The Journey Begins

“The steps of the righteous man are ordered by the Lord.”

Psalm 37:23

South Louisiana, April 1982

It is a beautiful, sun-filled spring day. I woke up extra early this morning to do something I have been putting off doing for over two weeks. My twenty-year-old lean frame slides easily and silently out of bed, so as not to wake my wife sleeping beside me. As I get ready for the day, I find that my heart is heavy. I do not usually find myself overly burdened. In fact, I have always considered myself a lucky guy—an average man in almost every imaginable way, except where I believe it counts most, my ability to provide for our future children. I am happily married to Mary Melerine.  We have an adorable mutt named Muffet, one alley cat called Midnight, and a tremendously large network of family and friends. We live on a five acre tract of land which was part of a large farm owned by my family in the little town I grew up in.  One of eight children, being a closely knit family was a very important aspect of my life. As with any large family, however, the closeness came at the price of having to work together to overcome the competing personalities of ten different people at any given moment.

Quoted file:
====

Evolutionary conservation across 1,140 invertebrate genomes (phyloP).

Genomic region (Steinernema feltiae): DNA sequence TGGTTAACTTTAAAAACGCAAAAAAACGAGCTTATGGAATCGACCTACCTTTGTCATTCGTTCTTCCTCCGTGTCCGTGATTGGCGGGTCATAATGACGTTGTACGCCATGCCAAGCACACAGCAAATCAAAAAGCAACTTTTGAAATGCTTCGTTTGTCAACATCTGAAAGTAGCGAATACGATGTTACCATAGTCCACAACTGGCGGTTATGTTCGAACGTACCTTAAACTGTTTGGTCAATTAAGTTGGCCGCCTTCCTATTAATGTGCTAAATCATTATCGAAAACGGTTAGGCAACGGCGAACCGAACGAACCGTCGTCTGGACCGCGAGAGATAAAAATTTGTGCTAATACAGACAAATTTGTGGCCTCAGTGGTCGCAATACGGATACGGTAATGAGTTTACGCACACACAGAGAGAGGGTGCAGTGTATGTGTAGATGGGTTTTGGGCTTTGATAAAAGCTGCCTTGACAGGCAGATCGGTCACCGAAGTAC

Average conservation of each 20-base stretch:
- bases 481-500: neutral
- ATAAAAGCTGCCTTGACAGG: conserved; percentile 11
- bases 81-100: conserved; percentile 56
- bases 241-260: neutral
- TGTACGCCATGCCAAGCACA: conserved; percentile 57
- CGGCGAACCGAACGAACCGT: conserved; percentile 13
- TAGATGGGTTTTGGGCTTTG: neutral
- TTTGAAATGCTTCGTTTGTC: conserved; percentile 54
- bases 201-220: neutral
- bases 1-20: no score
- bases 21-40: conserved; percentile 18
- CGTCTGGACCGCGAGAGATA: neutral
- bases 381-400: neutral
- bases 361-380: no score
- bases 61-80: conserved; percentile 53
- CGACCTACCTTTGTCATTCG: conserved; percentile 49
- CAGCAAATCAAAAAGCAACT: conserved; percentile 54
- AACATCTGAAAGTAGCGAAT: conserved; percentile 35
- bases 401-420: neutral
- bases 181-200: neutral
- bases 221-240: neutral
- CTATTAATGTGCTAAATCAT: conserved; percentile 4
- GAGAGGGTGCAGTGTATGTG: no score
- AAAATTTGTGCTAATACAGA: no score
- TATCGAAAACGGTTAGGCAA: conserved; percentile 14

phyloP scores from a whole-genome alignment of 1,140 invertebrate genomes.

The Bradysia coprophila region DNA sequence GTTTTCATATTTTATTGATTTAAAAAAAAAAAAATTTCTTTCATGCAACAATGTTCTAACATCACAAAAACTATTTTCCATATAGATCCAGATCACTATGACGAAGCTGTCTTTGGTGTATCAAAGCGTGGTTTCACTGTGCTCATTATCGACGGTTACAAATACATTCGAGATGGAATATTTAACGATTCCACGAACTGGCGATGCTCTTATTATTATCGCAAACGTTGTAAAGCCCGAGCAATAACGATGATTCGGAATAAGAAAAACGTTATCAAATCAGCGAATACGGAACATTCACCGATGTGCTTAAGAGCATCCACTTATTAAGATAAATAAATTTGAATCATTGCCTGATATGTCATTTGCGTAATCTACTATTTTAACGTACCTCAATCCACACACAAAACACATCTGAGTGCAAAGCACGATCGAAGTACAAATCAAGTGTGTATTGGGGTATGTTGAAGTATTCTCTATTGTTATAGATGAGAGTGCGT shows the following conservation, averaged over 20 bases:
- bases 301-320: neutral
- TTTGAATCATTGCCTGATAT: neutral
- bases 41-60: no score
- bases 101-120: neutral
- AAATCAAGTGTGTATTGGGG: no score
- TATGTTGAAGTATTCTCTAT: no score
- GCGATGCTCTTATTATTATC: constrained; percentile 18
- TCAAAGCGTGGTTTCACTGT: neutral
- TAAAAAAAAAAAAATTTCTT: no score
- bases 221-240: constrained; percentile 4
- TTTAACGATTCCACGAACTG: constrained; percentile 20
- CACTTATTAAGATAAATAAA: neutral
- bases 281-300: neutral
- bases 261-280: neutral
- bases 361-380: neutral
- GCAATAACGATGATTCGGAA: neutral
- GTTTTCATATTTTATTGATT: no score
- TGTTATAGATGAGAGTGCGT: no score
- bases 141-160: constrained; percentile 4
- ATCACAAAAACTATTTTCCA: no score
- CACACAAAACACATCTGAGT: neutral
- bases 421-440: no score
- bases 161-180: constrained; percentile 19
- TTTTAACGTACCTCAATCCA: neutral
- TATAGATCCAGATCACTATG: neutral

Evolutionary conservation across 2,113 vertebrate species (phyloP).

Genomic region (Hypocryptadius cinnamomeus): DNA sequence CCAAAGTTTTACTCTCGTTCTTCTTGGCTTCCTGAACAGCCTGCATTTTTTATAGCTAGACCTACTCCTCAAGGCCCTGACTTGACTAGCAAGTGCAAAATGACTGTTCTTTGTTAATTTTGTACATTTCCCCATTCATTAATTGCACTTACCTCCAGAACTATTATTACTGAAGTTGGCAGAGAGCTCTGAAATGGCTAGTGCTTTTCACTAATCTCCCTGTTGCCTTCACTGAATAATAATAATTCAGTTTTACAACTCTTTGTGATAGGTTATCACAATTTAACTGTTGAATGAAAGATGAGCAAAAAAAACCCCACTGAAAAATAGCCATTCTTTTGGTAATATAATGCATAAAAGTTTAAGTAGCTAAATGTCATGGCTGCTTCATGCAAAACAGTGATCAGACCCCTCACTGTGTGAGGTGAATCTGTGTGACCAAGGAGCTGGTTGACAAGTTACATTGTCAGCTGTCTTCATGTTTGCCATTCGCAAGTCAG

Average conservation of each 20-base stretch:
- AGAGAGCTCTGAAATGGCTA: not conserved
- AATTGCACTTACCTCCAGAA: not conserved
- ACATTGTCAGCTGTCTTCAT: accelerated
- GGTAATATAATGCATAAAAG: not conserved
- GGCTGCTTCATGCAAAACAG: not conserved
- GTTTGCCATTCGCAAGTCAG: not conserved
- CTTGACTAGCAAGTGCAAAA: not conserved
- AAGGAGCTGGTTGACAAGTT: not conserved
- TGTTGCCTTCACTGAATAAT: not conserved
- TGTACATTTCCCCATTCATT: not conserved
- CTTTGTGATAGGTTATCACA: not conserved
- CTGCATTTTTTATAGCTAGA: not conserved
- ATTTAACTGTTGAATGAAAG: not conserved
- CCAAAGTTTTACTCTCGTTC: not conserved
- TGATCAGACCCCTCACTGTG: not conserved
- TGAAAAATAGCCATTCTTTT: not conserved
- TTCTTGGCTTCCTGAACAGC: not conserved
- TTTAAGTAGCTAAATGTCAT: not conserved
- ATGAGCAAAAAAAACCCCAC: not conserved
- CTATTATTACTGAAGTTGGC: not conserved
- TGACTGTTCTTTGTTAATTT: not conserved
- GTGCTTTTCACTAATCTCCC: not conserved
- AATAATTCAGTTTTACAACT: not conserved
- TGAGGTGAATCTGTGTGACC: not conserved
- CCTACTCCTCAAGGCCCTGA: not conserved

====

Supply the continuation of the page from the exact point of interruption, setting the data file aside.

In addition to family, helping others has always meant a lot to Me. As far back as I could remember, I have been a dreamer at heart, someone who loved the heroes that came into his life. When I was a young boy, I was often found running through the house with a towel tied around my neck, “flying” from place to place saving my older sisters’ dolls from the clutches of the bad guys. Although not completely aware of what exactly I was saving them from or why it was so important to be able to save them, I instinctively knew I was good at it. With the passage of time, my heroes evolved from Superman and Captain America to the Lone Ranger, Roy Rogers and John Wayne; real people whom, at least from my point of view, everyone could count on to be there when tough things needed to be done.

Still too young to fully understand what it meant to really be a hero to someone else, I began to develop a keen understanding of the difference between right and wrong. This set the stage for the importance of mentors in my life and the growing need inside my young heart to be a mentor to others.

Of course, my very first mentors were my parents, Jules and Josephine Morrison Jr. Thanks to my mother and father, I was taught the difference between good and evil. It was instilled in each of the kids early in life. Through this lens, my family embraced the teachings of God as guiding principles of how one should live his or her life.